'Shutter Island' release pushed back

Scorsese-DiCaprio film now set for Feb. 19

In an unexpected move, Paramount has pushed the domestic release date of the latest Martin Scorsese-Leonardo DiCaprio collaboration, "Shutter Island," from Oct. 2 to Feb. 19. It is also moving the film's international rollout to February.

The move leaves the studio's fall slate virtually empty but for writer-director Peter Jackson's "The Lovely Bones," adapted from the bestselling Alice Sebold novel. That film, which stars Mark Wahlberg and Rachel Weisz, does not open until Dec. 11.

"Our 2009 slate was greenlit in a very different economic climate and as a result we must remain flexible and willing to recalibrate and adapt to a changing environment," said Paramount Pictures Chairman and CEO Brad Grey in a statement.

"Leonardo DiCaprio is among the most talented actors working today, and Martin Scorsese is not just one of the world's most significant filmmakers, but also a personal friend. Following a highly successful 2009, we have every confidence that 'Shutter Island' is a great anchor to lead off our 2010 slate and the shift in date is the best decision for the film, the studio and ultimately Viacom."

Paramount has struggled through these fourth-quarter financial waters before. Late in 2008, the studio pushed the dramas "Defiance" and "The Soloist" from their fall, awards-season slots back to January and April, respectively. The ostensible reason then was a shortage of marketing funds in the 2008 budget that were then devoted to promoting "The Curious Case of Benjamin Button" (Dec. 25) and "Revolutionary Road" (Vantage, Dec. 26).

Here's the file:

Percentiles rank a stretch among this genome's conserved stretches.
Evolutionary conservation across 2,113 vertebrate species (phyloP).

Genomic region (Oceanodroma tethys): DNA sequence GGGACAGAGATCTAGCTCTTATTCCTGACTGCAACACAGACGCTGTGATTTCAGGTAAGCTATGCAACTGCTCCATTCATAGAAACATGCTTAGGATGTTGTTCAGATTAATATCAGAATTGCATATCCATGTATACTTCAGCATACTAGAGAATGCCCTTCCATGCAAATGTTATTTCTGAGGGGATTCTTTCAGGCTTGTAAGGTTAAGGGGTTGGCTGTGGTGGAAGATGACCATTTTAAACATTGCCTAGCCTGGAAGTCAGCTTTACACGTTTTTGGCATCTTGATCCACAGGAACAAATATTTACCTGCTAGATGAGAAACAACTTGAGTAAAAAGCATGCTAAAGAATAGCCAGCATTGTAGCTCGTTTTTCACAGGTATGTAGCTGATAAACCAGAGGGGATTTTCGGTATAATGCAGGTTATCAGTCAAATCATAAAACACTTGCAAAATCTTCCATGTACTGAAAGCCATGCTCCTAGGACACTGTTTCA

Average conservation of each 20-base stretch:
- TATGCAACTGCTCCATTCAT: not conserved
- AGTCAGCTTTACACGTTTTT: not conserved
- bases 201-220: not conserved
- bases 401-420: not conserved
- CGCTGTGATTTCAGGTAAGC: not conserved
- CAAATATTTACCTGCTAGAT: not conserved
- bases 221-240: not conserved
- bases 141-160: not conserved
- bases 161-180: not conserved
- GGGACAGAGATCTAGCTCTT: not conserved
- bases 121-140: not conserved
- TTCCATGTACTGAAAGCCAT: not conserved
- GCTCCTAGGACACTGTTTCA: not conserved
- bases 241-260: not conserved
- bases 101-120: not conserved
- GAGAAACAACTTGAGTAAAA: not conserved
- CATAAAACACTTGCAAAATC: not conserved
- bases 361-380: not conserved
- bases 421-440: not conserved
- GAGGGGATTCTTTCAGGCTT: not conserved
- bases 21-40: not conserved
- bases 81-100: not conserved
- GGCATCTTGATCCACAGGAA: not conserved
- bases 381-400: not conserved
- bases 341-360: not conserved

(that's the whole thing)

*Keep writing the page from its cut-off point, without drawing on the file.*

Neither "Defiance" nor "Soloist" drummed up much boxoffice support when they finally hit theaters.

In that shakeout, DiCaprio ended up with a prime awards season slot for "Revolutionary," but little awards season love. But in the current shift, he and Scorsese have lost their potential fall momentum that "Shutter" might have developed and are now relegated to February, from which few awards contenders ever emerge.

Given the financial squeeze and hamstrung promotional possibilities, the hidden reason for the shift could be a sudden wild card in the late-season landscape: writer-director Jason Reitman's "Up in the Air," co-written by Sheldon Turner. "Air," which premieres at the Toronto Film Festival in several weeks, now has a soft Dec. 4 release date.

Early buzz on the movie, and star George Clooney's performance, is very good, so Paramount could ultimately be tempted to parlay whatever bounce the film gains in Toronto into an earlier fall release, with an ongoing push for awards recognition. Regardless, the studio could simply see "Air" as a better bet than the thriller genre film "Shutter" in the kudos category, and since its budget was likely a third of "Shutter's," its marketing costs will be more affordable as well.

Meanwhile, after getting wind of the Paramount move, Fox Searchlight immediately slid its Ellen Page-Drew Barrymore film, "Whip It!" into "Shutter's" old Oct. 2 slot, where its only competition will now be the Coen Bros.' "A Serious Man," also a Toronto premiere.

"Bones" and "Air" are both DreamWorks-developed properties, and neither is a guarantee in the awards or boxoffice race. In a return to his pre-"Lord of the Rings" mode, Jackson's film reportedly retains the dark, disturbing tone of the novel, about a young girl's rape and murder and its aftermath -- not exactly a Christmas crowd-pleaser.

"Air" is an adaptation of a below-the-radar Walter Kirn novel, about a corporate downsizing expert grappling with the state of his life and career. Its appeal is, however, similar to that of Reitman's debut, "Thank You for Smoking," which garnered the writer-director a host of kudos attention.

Steven Zeitchik contributed to this report.